Diyar-ı Bekir or ‘Realm of Bekir’. Then, in a speech he gave at the local ‘people’s house’ in 1937, Atatürk put an end to this, renaming the city Diyarbakır, by which name it has been known ever since.

Its location at a major crossroads throughout its history made Diyarbakır a center of learning, art, culture and trade. According to accounts by western travelers, products of woven silk and worked copper, iron and gold were exported from Diyarbakır to Moscow and even as far as Mongolia. Money changers were said to enter the city’s markets with enormous precious stones and depart with articles of gold jewelry. Because Diyarbakır was an important stop on the Silk Road, it was also famous for its markets and inns which were a hub of trade in the past. While strolling through the narrow lanes of the Sipahi Market where the feltmakers and clogmakers and masters of copper workmanship once plied their trade, we find that all that remains today of the Herbalists, Goldsmiths, Locksmiths, Jewellers and Cloth Merchants Markets that once brimmed over with products of every variety from silk and textiles to copper and jewelry are the Hasan Pasha Market and inn and the Diyarbakır Bedesten or Jewellery Bazaar. On the right as you enter through the Mardin Gate, the Deliller Han, an inn built in 1527 by Sultan Süleyman the Magnificent’s Diyarbakır Governor, Hüsrev Pasha, serves today as a hotel. The Hasan Pasha Han, which highly impressed Western travellers with its 17th century opulence, its underground stables that could accommodate 500 horses, its lovely pool, and its jewellers, knifemakers and bootmakers, was built in 1573.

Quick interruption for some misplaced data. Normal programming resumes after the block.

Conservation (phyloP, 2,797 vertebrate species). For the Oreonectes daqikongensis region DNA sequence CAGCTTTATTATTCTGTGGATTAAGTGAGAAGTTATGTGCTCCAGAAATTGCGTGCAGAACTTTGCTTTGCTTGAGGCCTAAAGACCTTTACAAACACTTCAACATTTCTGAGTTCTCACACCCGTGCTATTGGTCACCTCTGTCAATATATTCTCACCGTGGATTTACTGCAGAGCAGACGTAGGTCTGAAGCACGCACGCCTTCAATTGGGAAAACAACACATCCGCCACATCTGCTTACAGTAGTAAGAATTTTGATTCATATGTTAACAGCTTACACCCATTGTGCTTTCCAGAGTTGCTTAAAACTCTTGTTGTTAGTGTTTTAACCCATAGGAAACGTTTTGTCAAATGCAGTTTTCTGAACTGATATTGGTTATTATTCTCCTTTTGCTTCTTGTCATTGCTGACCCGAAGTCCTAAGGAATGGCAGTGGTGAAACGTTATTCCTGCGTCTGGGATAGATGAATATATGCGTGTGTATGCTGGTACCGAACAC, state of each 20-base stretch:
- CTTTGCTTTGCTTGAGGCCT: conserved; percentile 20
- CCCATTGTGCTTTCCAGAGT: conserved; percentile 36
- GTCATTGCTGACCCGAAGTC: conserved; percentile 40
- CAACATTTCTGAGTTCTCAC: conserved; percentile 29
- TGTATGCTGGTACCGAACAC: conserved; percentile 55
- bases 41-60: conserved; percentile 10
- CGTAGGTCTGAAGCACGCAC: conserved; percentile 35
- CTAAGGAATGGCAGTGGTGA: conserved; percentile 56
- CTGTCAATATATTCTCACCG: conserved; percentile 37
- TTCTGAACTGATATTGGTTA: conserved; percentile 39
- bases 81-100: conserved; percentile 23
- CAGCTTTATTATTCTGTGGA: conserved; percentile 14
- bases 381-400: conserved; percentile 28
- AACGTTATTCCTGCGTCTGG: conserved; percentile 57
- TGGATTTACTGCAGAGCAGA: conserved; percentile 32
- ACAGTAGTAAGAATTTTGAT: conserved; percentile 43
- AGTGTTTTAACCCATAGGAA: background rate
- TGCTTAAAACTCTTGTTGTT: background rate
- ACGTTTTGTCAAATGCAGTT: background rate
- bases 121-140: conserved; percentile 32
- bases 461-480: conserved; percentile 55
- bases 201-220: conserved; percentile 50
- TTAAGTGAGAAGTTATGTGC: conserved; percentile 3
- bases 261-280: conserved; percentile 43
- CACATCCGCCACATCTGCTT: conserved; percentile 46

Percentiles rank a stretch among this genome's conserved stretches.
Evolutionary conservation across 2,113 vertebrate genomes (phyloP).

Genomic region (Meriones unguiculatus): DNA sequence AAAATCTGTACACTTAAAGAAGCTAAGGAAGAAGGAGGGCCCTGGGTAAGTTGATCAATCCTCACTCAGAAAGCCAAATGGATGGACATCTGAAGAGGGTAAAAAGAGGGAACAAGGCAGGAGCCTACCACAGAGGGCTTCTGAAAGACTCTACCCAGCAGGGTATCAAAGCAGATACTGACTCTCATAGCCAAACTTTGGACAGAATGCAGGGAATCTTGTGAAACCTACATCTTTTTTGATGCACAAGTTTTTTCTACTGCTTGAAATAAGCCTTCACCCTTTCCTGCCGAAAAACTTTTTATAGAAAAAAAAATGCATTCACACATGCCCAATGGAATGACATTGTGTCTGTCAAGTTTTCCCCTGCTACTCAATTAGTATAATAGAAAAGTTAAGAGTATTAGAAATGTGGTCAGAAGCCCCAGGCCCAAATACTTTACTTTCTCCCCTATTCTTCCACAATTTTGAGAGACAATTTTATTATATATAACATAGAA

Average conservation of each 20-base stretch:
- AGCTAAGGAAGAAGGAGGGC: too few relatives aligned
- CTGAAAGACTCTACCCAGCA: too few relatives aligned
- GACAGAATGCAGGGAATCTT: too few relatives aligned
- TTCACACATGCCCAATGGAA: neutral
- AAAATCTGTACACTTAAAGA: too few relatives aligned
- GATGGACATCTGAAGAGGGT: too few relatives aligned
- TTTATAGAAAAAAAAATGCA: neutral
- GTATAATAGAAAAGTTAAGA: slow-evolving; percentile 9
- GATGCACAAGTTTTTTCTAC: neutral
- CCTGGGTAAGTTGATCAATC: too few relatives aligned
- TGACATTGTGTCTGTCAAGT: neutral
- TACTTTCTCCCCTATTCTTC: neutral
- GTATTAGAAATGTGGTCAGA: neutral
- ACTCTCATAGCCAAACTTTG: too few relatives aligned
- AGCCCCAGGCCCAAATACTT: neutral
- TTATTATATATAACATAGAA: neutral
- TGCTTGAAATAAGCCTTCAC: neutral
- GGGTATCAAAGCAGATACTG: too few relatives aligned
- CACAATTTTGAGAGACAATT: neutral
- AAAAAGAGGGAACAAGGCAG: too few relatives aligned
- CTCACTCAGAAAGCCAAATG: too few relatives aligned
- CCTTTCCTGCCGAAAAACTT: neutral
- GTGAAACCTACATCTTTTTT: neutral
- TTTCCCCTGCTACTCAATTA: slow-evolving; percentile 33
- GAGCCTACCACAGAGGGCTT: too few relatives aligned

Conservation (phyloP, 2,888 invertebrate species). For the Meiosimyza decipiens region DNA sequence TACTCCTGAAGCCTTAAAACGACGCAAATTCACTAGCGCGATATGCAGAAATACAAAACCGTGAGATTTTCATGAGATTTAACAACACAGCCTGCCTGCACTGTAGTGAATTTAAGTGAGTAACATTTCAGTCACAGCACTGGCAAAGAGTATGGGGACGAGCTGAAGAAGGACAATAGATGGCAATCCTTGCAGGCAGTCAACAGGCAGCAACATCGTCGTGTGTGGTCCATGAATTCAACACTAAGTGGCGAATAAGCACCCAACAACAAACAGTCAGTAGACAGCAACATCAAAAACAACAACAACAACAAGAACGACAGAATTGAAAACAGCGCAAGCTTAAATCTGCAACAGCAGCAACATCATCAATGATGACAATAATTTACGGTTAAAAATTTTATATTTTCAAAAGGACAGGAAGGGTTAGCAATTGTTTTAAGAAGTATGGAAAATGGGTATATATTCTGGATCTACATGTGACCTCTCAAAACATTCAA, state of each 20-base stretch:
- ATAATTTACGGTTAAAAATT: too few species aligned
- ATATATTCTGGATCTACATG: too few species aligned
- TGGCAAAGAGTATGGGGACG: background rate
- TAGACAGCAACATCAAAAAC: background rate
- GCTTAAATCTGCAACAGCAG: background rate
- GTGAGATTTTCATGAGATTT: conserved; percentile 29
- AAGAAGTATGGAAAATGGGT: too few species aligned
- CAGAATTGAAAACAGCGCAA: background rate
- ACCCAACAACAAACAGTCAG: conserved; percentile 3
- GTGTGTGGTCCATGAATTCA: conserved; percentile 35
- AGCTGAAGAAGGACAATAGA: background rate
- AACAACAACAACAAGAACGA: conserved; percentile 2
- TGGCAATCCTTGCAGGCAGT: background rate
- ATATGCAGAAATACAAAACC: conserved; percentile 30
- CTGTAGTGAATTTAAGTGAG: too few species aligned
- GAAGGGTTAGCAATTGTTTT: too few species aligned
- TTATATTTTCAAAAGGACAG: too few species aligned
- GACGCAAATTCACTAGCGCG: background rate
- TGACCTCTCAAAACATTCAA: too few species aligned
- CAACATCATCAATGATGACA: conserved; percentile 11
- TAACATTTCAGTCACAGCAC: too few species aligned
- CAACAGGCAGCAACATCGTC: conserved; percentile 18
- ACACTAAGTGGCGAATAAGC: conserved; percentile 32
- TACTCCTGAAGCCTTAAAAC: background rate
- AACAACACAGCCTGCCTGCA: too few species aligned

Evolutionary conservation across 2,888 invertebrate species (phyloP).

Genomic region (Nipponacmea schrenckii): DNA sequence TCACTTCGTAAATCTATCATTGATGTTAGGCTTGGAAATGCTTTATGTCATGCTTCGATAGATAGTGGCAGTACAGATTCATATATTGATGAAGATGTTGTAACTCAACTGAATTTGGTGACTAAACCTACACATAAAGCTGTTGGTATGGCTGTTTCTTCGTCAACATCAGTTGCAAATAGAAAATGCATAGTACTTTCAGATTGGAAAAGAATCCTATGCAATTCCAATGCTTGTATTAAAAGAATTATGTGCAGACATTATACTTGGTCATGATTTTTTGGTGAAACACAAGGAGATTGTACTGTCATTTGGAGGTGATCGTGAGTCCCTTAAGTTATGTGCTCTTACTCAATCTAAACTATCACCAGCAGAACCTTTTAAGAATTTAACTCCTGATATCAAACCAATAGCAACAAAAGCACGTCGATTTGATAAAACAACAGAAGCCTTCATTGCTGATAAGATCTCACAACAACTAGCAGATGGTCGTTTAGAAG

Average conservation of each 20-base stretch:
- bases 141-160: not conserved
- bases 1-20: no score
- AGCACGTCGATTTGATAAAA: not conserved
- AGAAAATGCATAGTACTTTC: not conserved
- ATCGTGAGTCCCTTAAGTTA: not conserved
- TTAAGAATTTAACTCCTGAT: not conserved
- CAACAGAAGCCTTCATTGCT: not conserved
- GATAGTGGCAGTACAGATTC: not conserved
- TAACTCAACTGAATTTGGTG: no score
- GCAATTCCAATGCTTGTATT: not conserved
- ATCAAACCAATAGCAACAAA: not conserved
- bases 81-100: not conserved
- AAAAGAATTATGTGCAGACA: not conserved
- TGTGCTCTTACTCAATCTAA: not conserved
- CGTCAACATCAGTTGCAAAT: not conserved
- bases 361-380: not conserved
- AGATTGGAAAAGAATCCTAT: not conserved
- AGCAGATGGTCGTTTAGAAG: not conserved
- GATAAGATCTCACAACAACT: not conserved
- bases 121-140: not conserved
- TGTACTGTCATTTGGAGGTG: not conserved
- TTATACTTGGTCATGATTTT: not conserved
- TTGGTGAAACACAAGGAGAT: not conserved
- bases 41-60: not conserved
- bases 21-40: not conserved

By whichever gate you enter Diyarbakır, you will eventually find yourself at Anatolia’s oldest mosque, the Ulu Cami or Great Mosque, where you will also receive your first lesson about the city. You will learn, for example, that the local building material, basalt, is divided into male and female stone and that the female stone is used for paving courtyards while the male stone is used for all hard surfaces. The material extracted from the mosque, which collapsed following an earthquake and a fire in 1115, was reused in the courtyard facades. The two-storey structure on the western side of the courtyard constitutes the mosque’s most interesting architectural element. While the decorations are typical of 12th century Islamic architecture, the composite columns and mouldings are Hellenistic and Roman in character.
The Zinciriye and Mesudiye medreses together with the Great Mosque constituted a center of religion, culture and learning. The Mesudiye Medrese, which is situated at the northeast of the Great Mosque and adjoins it, can also be entered through the mosque courtyard. This traditional Islamic religious college was one of Anatolia’s first universities, teaching astronomy, biology, philosophy, literature, medicine, physics and mathematics.

The Surp Gregos, Mart Thoma, Saint George, Virgin Mary, Kırklar and Mart Pityon Protestant and Catholic churches and their once sizeable congregations exemplified the brotherhood of Armenians, Jews, Yazidis, Greeks and Chaldeans within the city walls, and numerous travellers from the world’s myriad religions who visit the city’s narrow old streets and houses with their spacious antechambers still stop in today at these churches to pray. But it is the Tigris itself that performs this function for Diyarbakır now. Very soon, on the evenings of the Feast of Sacrifice, papers inscribed with prayers and wishes will be tossed into the Tigris from the Bridge of Ten Arches in the foothills of Mount Kırklar. The childless praying to be blessed with young, the sick to be restored to health, lovers to be reunited. On moonlit nights, these little scraps of white paper will join the exuberant waters of the Tigris, the region’s life-giving source and therefore regarded as sacred by its people. The original source where it all began and a fount of undying hope for ancient Mesopotamia.